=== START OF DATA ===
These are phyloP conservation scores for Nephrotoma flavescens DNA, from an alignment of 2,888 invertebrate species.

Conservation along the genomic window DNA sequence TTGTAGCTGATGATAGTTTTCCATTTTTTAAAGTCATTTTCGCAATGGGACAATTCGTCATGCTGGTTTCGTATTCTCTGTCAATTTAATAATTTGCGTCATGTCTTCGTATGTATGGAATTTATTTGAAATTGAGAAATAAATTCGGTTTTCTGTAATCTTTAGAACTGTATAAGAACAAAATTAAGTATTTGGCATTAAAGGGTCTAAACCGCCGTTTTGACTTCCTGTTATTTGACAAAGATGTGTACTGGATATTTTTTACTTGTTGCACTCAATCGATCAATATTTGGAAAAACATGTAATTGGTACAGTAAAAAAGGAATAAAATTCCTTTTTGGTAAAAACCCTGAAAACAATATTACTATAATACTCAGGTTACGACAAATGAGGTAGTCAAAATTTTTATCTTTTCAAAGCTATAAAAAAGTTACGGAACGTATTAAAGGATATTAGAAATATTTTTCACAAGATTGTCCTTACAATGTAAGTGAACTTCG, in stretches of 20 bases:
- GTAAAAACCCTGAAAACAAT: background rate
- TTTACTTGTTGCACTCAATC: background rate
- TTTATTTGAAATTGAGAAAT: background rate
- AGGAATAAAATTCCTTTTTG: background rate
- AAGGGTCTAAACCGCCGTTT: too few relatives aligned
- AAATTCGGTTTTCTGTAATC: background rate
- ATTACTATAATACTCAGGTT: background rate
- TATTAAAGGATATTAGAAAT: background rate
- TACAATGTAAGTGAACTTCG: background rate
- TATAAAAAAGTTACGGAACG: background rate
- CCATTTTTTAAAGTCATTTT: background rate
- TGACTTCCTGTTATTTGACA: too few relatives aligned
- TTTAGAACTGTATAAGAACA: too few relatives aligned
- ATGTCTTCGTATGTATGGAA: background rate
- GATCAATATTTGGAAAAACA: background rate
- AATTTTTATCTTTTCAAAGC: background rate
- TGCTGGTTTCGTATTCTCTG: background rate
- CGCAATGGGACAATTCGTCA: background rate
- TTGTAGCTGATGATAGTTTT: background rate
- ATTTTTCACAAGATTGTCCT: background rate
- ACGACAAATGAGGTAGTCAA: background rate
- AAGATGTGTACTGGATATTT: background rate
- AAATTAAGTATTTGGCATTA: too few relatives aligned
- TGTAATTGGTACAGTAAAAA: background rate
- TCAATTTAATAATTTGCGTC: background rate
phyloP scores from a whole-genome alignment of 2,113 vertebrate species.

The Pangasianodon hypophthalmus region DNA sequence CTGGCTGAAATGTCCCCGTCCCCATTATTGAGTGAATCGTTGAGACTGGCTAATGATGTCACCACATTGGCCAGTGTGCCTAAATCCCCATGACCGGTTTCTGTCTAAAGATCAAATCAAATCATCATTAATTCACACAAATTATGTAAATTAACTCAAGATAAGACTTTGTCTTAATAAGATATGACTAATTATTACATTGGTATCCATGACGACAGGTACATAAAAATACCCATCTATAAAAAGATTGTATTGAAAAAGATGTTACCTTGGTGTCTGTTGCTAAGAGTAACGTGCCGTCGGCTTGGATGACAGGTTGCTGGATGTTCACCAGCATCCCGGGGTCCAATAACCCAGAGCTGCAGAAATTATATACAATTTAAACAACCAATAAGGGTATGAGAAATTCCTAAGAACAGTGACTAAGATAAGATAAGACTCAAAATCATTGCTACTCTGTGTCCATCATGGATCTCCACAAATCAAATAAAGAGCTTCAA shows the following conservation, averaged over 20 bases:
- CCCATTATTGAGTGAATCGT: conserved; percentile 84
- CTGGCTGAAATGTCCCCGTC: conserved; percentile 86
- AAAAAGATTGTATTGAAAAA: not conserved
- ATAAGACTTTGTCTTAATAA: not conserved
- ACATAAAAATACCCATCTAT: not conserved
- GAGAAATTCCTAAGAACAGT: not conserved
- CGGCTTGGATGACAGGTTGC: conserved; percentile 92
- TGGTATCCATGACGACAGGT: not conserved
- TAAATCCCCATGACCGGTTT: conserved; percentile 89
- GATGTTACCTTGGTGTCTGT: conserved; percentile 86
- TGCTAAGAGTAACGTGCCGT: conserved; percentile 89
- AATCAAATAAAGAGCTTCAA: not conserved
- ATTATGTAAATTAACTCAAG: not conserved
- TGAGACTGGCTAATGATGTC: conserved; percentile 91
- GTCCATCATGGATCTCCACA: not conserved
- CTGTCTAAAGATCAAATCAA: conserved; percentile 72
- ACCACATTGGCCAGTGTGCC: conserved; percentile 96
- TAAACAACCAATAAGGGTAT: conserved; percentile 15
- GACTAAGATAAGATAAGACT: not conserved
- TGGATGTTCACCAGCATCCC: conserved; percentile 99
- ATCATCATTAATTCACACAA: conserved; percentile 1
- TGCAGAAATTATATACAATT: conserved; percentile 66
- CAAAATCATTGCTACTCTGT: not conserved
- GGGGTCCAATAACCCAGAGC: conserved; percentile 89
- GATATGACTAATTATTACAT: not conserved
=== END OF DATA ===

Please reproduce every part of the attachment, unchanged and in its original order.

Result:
These are phyloP conservation scores for Nephrotoma flavescens DNA, from an alignment of 2,888 invertebrate species.

Conservation along the genomic window DNA sequence TTGTAGCTGATGATAGTTTTCCATTTTTTAAAGTCATTTTCGCAATGGGACAATTCGTCATGCTGGTTTCGTATTCTCTGTCAATTTAATAATTTGCGTCATGTCTTCGTATGTATGGAATTTATTTGAAATTGAGAAATAAATTCGGTTTTCTGTAATCTTTAGAACTGTATAAGAACAAAATTAAGTATTTGGCATTAAAGGGTCTAAACCGCCGTTTTGACTTCCTGTTATTTGACAAAGATGTGTACTGGATATTTTTTACTTGTTGCACTCAATCGATCAATATTTGGAAAAACATGTAATTGGTACAGTAAAAAAGGAATAAAATTCCTTTTTGGTAAAAACCCTGAAAACAATATTACTATAATACTCAGGTTACGACAAATGAGGTAGTCAAAATTTTTATCTTTTCAAAGCTATAAAAAAGTTACGGAACGTATTAAAGGATATTAGAAATATTTTTCACAAGATTGTCCTTACAATGTAAGTGAACTTCG, in stretches of 20 bases:
- GTAAAAACCCTGAAAACAAT: background rate
- TTTACTTGTTGCACTCAATC: background rate
- TTTATTTGAAATTGAGAAAT: background rate
- AGGAATAAAATTCCTTTTTG: background rate
- AAGGGTCTAAACCGCCGTTT: too few relatives aligned
- AAATTCGGTTTTCTGTAATC: background rate
- ATTACTATAATACTCAGGTT: background rate
- TATTAAAGGATATTAGAAAT: background rate
- TACAATGTAAGTGAACTTCG: background rate
- TATAAAAAAGTTACGGAACG: background rate
- CCATTTTTTAAAGTCATTTT: background rate
- TGACTTCCTGTTATTTGACA: too few relatives aligned
- TTTAGAACTGTATAAGAACA: too few relatives aligned
- ATGTCTTCGTATGTATGGAA: background rate
- GATCAATATTTGGAAAAACA: background rate
- AATTTTTATCTTTTCAAAGC: background rate
- TGCTGGTTTCGTATTCTCTG: background rate
- CGCAATGGGACAATTCGTCA: background rate
- TTGTAGCTGATGATAGTTTT: background rate
- ATTTTTCACAAGATTGTCCT: background rate
- ACGACAAATGAGGTAGTCAA: background rate
- AAGATGTGTACTGGATATTT: background rate
- AAATTAAGTATTTGGCATTA: too few relatives aligned
- TGTAATTGGTACAGTAAAAA: background rate
- TCAATTTAATAATTTGCGTC: background rate
phyloP scores from a whole-genome alignment of 2,113 vertebrate species.

The Pangasianodon hypophthalmus region DNA sequence CTGGCTGAAATGTCCCCGTCCCCATTATTGAGTGAATCGTTGAGACTGGCTAATGATGTCACCACATTGGCCAGTGTGCCTAAATCCCCATGACCGGTTTCTGTCTAAAGATCAAATCAAATCATCATTAATTCACACAAATTATGTAAATTAACTCAAGATAAGACTTTGTCTTAATAAGATATGACTAATTATTACATTGGTATCCATGACGACAGGTACATAAAAATACCCATCTATAAAAAGATTGTATTGAAAAAGATGTTACCTTGGTGTCTGTTGCTAAGAGTAACGTGCCGTCGGCTTGGATGACAGGTTGCTGGATGTTCACCAGCATCCCGGGGTCCAATAACCCAGAGCTGCAGAAATTATATACAATTTAAACAACCAATAAGGGTATGAGAAATTCCTAAGAACAGTGACTAAGATAAGATAAGACTCAAAATCATTGCTACTCTGTGTCCATCATGGATCTCCACAAATCAAATAAAGAGCTTCAA shows the following conservation, averaged over 20 bases:
- CCCATTATTGAGTGAATCGT: conserved; percentile 84
- CTGGCTGAAATGTCCCCGTC: conserved; percentile 86
- AAAAAGATTGTATTGAAAAA: not conserved
- ATAAGACTTTGTCTTAATAA: not conserved
- ACATAAAAATACCCATCTAT: not conserved
- GAGAAATTCCTAAGAACAGT: not conserved
- CGGCTTGGATGACAGGTTGC: conserved; percentile 92
- TGGTATCCATGACGACAGGT: not conserved
- TAAATCCCCATGACCGGTTT: conserved; percentile 89
- GATGTTACCTTGGTGTCTGT: conserved; percentile 86
- TGCTAAGAGTAACGTGCCGT: conserved; percentile 89
- AATCAAATAAAGAGCTTCAA: not conserved
- ATTATGTAAATTAACTCAAG: not conserved
- TGAGACTGGCTAATGATGTC: conserved; percentile 91
- GTCCATCATGGATCTCCACA: not conserved
- CTGTCTAAAGATCAAATCAA: conserved; percentile 72
- ACCACATTGGCCAGTGTGCC: conserved; percentile 96
- TAAACAACCAATAAGGGTAT: conserved; percentile 15
- GACTAAGATAAGATAAGACT: not conserved
- TGGATGTTCACCAGCATCCC: conserved; percentile 99
- ATCATCATTAATTCACACAA: conserved; percentile 1
- TGCAGAAATTATATACAATT: conserved; percentile 66
- CAAAATCATTGCTACTCTGT: not conserved
- GGGGTCCAATAACCCAGAGC: conserved; percentile 89
- GATATGACTAATTATTACAT: not conserved